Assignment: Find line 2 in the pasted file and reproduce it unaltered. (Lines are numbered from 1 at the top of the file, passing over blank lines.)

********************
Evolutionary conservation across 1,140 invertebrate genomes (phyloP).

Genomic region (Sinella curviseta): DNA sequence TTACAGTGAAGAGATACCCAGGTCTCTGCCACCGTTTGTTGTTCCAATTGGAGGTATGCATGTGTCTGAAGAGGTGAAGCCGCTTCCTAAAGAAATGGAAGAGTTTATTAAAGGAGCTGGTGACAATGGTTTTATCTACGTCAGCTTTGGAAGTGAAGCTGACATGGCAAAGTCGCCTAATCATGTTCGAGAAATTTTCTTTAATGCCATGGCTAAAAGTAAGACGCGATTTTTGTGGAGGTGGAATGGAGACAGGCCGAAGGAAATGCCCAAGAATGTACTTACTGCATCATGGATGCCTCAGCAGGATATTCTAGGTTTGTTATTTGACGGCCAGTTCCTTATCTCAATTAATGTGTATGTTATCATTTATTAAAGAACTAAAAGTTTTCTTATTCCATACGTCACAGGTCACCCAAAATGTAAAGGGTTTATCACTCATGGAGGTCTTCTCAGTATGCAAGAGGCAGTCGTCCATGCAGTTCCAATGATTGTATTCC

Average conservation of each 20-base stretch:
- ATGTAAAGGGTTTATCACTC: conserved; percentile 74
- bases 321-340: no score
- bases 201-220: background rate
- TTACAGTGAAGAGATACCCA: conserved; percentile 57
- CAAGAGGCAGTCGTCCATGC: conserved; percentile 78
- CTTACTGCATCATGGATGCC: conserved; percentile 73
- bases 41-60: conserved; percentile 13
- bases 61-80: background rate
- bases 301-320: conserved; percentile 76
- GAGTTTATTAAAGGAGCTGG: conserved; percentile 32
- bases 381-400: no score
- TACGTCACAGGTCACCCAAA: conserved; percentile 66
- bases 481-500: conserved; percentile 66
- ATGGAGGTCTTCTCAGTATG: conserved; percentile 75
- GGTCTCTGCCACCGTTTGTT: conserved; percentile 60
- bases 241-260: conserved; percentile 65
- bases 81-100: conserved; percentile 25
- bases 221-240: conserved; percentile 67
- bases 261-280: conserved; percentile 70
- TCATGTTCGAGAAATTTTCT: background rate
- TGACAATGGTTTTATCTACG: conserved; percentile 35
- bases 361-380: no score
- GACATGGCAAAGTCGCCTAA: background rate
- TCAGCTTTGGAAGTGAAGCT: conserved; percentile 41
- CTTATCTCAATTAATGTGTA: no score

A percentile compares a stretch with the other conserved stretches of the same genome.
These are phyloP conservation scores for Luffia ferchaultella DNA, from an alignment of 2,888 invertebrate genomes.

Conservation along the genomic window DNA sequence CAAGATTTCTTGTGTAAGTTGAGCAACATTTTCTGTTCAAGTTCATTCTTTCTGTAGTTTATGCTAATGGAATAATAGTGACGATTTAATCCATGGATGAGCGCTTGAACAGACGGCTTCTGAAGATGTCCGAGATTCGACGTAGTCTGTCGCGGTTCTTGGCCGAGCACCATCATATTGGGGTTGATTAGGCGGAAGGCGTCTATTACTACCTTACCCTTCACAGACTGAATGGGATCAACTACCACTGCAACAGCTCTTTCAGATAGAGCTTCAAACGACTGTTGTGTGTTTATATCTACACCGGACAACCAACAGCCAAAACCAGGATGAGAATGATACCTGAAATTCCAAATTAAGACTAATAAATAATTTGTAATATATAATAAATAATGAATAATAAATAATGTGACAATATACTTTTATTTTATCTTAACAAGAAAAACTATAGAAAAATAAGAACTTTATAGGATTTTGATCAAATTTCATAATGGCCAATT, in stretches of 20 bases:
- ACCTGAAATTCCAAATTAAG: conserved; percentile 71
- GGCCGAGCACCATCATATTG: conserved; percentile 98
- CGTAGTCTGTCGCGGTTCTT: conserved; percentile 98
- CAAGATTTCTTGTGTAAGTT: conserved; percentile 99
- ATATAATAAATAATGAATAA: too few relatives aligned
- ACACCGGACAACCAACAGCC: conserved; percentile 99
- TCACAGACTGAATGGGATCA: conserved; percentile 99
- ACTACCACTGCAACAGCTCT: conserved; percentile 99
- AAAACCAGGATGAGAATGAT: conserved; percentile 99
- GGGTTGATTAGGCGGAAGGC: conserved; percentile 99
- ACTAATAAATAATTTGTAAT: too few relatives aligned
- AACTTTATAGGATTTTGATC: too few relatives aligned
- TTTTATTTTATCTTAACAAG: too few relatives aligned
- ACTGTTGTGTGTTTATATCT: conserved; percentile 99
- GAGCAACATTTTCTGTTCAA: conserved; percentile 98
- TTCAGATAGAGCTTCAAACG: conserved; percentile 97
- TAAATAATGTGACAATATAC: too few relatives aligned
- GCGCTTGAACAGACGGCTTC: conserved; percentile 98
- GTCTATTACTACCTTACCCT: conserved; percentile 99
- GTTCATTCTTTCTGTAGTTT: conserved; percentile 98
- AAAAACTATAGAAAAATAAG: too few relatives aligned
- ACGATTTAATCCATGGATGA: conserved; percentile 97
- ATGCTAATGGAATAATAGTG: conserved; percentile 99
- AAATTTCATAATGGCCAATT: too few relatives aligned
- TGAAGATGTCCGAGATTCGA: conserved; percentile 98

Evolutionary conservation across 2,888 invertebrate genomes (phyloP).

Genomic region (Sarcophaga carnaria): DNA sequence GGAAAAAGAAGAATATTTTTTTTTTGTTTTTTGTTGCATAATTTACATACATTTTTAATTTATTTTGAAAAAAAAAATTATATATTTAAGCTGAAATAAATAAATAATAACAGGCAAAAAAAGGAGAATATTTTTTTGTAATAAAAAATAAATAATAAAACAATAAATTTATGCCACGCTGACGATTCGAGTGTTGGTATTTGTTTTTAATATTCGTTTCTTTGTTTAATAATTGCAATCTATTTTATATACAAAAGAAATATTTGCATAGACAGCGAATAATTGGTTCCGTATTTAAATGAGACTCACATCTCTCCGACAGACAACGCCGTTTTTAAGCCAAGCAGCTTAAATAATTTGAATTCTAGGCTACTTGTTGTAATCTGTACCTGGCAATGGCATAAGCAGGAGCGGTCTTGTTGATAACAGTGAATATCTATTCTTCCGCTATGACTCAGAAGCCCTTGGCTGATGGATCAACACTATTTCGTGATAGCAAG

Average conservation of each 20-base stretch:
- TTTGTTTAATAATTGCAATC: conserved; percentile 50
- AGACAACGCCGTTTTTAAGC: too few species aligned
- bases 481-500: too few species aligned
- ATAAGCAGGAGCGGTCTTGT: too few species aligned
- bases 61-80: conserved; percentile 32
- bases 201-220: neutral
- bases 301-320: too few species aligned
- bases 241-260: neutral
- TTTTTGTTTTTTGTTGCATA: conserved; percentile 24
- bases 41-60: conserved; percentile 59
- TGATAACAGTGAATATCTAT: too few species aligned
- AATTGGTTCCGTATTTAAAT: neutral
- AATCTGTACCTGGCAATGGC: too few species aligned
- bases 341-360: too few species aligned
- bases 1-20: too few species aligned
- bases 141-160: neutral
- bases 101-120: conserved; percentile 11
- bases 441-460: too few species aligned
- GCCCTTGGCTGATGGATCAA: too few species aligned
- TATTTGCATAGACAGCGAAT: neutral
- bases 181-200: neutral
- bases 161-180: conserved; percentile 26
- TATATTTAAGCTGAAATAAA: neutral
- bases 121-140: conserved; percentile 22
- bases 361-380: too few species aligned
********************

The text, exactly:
Genomic region (Sinella curviseta): DNA sequence TTACAGTGAAGAGATACCCAGGTCTCTGCCACCGTTTGTTGTTCCAATTGGAGGTATGCATGTGTCTGAAGAGGTGAAGCCGCTTCCTAAAGAAATGGAAGAGTTTATTAAAGGAGCTGGTGACAATGGTTTTATCTACGTCAGCTTTGGAAGTGAAGCTGACATGGCAAAGTCGCCTAATCATGTTCGAGAAATTTTCTTTAATGCCATGGCTAAAAGTAAGACGCGATTTTTGTGGAGGTGGAATGGAGACAGGCCGAAGGAAATGCCCAAGAATGTACTTACTGCATCATGGATGCCTCAGCAGGATATTCTAGGTTTGTTATTTGACGGCCAGTTCCTTATCTCAATTAATGTGTATGTTATCATTTATTAAAGAACTAAAAGTTTTCTTATTCCATACGTCACAGGTCACCCAAAATGTAAAGGGTTTATCACTCATGGAGGTCTTCTCAGTATGCAAGAGGCAGTCGTCCATGCAGTTCCAATGATTGTATTCC